The debate surrounding the establishment of the International Criminal Court provides a critical example of the conflation of political imperative and criminal justice. In addition, it keenly identifies the manner in which the criminal trial (and its procedures) are viewed by the "international community" as crucial to the resolution of global conflict. The political push for an international criminal law, and its institutions, recently has relied on the connection between the image of a "just" international military intervention, and the necessity to punish "crimes" which either justified that intervention or were perpetrated by those opposed to it. At the conclusion of the military context, the resolution of these "crimes" is transferred into the court-room and the trial. Further, the trial is perhaps a slightly less contentious domain where the two principal procedural styles confront one another. The same could not be said, for instance, of the pre-trial phase.Colleagues associated with the Centre for Legal Research (Nottingham Law School) have embarked on a major research project which will comparatively analyse the trial process in civil and common law legal styles, and generate wider reflections on international criminal procedure.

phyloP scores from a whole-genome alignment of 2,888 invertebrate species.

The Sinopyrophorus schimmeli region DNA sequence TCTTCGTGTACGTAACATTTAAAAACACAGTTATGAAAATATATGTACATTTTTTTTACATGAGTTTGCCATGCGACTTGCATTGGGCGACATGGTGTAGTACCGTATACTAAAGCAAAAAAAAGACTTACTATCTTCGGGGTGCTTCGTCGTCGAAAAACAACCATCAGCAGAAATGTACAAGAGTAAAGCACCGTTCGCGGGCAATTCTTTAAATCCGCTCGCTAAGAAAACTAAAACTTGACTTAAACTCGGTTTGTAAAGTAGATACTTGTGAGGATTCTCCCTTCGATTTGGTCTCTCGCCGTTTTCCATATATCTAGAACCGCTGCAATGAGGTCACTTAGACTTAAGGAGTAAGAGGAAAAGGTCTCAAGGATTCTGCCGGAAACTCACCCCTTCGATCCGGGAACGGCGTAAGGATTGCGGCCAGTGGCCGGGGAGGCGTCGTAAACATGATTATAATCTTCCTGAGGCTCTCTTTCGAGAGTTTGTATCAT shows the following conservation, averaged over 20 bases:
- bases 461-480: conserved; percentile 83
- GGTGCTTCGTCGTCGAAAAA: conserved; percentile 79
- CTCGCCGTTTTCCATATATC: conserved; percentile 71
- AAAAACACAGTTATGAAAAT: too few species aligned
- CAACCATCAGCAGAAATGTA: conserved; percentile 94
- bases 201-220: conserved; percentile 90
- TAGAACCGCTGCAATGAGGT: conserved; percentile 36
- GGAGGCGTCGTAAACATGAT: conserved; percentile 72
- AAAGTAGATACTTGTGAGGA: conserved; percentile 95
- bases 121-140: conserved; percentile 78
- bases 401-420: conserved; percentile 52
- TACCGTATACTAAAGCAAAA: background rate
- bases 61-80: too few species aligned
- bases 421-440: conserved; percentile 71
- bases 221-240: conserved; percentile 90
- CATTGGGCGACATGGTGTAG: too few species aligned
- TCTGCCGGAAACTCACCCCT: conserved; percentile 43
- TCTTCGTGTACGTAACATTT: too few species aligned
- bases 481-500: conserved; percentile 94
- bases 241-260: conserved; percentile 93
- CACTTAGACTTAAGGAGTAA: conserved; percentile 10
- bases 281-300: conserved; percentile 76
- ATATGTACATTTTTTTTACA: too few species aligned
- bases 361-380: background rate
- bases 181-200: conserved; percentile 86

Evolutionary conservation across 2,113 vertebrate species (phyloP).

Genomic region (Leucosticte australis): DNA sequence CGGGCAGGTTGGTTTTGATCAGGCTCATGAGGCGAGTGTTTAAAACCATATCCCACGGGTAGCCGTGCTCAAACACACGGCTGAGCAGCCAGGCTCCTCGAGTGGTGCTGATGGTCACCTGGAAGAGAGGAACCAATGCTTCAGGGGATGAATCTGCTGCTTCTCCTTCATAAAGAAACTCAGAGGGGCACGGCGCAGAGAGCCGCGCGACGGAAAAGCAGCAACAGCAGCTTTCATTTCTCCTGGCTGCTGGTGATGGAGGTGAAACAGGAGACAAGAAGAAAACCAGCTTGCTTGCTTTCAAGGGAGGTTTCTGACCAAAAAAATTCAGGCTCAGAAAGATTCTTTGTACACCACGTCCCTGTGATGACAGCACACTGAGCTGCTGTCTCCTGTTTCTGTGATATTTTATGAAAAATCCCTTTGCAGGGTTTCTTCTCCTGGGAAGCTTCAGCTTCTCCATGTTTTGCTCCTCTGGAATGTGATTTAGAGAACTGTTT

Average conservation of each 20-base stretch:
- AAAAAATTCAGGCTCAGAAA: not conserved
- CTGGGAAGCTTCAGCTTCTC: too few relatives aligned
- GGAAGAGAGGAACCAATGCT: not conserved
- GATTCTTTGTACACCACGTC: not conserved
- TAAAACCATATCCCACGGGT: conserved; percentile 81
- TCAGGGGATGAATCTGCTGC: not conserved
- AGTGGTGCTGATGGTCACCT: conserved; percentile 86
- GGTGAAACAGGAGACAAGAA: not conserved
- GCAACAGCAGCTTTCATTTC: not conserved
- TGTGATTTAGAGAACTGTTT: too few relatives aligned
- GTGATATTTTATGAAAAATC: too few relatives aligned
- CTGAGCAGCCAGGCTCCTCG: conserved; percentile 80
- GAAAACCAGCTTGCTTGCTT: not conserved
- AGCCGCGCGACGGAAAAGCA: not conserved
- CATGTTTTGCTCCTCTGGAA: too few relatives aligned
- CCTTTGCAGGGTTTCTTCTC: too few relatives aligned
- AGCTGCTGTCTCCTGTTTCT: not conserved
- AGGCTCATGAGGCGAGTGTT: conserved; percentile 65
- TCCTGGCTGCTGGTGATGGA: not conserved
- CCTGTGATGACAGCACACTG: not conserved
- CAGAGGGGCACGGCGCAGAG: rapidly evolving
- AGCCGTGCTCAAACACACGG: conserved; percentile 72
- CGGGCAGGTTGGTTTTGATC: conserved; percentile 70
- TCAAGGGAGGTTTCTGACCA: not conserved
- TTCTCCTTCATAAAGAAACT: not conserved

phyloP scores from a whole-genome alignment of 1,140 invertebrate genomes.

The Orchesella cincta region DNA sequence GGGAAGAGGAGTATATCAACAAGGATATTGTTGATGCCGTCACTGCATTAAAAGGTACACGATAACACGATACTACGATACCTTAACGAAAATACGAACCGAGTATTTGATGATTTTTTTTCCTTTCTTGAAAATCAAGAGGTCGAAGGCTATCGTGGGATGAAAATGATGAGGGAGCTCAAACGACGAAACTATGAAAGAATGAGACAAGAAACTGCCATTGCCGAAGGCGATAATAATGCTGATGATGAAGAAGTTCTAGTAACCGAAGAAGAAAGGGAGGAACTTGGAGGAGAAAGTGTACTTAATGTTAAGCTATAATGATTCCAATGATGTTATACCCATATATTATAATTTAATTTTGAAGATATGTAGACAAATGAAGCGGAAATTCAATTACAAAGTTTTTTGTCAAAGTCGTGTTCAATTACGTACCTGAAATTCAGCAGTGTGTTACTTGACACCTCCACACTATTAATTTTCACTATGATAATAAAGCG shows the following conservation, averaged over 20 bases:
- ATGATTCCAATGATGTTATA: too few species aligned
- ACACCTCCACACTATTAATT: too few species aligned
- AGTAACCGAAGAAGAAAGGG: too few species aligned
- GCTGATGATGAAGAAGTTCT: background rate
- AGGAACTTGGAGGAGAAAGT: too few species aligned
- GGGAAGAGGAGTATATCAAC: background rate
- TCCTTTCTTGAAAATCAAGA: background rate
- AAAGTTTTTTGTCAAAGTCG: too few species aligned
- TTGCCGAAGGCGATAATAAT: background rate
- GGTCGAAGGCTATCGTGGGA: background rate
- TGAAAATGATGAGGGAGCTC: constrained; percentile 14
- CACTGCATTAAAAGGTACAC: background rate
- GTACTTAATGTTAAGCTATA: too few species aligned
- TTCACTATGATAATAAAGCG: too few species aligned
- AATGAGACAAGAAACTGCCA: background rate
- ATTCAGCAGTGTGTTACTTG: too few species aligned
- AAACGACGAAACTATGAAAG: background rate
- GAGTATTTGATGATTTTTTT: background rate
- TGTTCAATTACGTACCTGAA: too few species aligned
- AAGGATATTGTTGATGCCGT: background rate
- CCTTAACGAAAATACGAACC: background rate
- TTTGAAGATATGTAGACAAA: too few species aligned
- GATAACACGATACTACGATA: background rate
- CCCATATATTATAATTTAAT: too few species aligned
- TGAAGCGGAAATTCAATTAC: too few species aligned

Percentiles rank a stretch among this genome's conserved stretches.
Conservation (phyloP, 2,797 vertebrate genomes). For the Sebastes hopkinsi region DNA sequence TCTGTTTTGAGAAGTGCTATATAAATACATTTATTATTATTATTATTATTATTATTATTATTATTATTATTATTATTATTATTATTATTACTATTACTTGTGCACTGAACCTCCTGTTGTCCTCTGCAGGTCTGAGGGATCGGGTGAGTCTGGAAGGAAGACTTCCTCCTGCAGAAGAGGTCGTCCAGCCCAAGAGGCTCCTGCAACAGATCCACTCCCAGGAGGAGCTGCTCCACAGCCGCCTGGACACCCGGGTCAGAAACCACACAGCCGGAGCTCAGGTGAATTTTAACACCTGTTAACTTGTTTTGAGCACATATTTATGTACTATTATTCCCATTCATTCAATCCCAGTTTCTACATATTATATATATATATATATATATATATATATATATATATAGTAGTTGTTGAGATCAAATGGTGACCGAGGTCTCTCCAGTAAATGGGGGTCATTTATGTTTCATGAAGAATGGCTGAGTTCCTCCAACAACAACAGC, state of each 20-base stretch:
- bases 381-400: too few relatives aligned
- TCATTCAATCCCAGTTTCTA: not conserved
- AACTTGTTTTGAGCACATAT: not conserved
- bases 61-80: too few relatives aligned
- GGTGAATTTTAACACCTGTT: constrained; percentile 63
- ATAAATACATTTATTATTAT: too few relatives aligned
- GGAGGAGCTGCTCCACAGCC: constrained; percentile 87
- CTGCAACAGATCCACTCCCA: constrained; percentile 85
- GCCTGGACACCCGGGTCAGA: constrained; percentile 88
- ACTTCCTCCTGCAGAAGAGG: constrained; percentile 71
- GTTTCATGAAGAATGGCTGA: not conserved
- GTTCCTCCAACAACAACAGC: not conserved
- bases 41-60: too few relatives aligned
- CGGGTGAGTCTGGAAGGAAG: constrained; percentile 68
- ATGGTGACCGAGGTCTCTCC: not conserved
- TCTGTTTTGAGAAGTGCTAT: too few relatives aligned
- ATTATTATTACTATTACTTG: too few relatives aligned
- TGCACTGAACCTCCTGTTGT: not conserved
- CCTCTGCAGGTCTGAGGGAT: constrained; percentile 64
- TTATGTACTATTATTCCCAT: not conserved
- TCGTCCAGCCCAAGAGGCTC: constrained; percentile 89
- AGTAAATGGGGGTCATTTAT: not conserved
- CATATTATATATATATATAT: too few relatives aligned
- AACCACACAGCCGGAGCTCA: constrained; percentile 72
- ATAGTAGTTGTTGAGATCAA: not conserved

Criminal Law | Criminal Procedure
Nottingham Law Journal
Nottingham Trent University Law School
The International Criminal Trial Project [Research work in progress]. (1999). Nottingham Law Journal. 8, (2), 121-124. Research Collection School Of Law.
Available at: http://ink.library.smu.edu.sg/sol_research/2015
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